In theory, an episodic release schedule allows the developers to make improvements based on player feedback, and Dontnod seems to have done just that with Max’s “sit around and look at things” behavior. A few times in this episode you can let Max take in the scenery—pensive moments that make sense for her introspective character but previously didn’t have much point. In Dark Room, such formerly silent moments come with interior monologue, so you don’t just sit and look; you sit, look, and hear what Max thinks. It’s a small tweak that adds so much. Another interface-related first I noticed: while searching an area with easy-to-miss hotspots, my PS3 controller vibrated when I walked Max over one. In both of these cases, I like that even though Life Is Strange was working well as is, the developers continue to refine here and there as the series goes on.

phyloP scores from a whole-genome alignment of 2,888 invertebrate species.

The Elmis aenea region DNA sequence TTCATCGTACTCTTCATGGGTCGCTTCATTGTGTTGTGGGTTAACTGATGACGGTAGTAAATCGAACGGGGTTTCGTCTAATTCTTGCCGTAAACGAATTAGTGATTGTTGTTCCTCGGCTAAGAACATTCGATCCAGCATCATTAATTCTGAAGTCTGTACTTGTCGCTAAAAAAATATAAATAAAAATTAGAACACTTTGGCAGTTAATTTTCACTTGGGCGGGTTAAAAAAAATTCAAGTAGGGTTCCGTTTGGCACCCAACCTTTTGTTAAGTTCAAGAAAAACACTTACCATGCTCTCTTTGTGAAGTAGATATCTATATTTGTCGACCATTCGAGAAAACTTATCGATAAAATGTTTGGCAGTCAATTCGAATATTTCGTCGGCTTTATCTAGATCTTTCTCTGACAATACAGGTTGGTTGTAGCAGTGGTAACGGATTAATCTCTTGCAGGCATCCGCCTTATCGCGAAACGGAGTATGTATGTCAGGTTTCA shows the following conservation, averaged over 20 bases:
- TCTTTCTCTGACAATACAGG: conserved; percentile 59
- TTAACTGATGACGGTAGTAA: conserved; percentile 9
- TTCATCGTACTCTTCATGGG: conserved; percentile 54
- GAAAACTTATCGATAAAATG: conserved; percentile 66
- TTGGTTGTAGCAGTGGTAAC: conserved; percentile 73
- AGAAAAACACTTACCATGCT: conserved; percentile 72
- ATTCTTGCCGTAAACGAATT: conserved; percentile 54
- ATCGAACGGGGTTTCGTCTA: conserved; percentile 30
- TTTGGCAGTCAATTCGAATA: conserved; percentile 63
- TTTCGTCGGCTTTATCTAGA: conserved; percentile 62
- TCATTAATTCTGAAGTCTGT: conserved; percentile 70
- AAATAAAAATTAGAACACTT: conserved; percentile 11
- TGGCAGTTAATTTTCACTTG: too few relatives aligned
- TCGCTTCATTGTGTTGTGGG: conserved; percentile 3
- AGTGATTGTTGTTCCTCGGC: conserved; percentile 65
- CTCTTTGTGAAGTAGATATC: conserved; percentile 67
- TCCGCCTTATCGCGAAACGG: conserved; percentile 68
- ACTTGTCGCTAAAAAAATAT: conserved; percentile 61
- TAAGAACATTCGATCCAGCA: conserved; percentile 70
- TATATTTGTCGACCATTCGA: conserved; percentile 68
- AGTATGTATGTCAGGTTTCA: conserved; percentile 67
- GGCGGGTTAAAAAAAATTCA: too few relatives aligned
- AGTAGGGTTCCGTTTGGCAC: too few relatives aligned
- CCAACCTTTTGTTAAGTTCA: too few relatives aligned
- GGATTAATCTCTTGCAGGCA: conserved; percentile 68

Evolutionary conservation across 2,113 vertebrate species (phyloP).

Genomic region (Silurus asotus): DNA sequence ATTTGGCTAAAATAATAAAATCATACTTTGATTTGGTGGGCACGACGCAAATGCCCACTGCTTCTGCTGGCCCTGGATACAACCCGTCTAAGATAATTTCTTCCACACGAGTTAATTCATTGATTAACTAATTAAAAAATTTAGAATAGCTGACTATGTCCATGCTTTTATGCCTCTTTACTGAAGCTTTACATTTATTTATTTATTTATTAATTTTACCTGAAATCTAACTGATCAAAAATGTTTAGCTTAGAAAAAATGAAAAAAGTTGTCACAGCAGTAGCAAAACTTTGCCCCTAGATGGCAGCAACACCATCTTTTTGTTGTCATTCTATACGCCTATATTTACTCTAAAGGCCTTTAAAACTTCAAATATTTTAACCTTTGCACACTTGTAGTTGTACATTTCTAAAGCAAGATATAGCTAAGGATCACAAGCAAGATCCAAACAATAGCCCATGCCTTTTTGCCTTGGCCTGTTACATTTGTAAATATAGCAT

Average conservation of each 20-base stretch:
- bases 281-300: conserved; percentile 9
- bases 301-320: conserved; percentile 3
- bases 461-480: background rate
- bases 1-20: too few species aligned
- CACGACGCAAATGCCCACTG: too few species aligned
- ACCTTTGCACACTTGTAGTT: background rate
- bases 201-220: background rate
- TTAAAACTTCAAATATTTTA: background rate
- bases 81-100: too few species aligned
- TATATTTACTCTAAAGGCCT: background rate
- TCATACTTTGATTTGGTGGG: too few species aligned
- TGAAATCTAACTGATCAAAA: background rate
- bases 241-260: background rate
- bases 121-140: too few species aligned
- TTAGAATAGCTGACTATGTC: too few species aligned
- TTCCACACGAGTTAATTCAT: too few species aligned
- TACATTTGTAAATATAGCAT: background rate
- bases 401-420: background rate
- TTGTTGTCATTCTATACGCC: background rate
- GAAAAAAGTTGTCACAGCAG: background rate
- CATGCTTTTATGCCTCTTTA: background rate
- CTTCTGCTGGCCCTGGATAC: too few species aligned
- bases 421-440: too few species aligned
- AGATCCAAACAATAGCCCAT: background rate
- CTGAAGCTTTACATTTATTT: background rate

At around four hours, this is a long episode but it keeps moving with mounting urgency and several new environments to explore. (Besides the Vortex Club party, my second favorite was the boys’ dorm—a hilarious contrast to the girls’.) Dark Room ends with the best kind of cliffhanger—one that seems to give Max and Chloe no way out—and after the credits roll, the title screen’s idyllic daytime scene is aptly replaced by the dark, churning tornado we’ve known was coming all along. As Max acknowledges during this episode, it’s been a long, strange week at Blackwell Academy. I’m hella excited to see how it ends.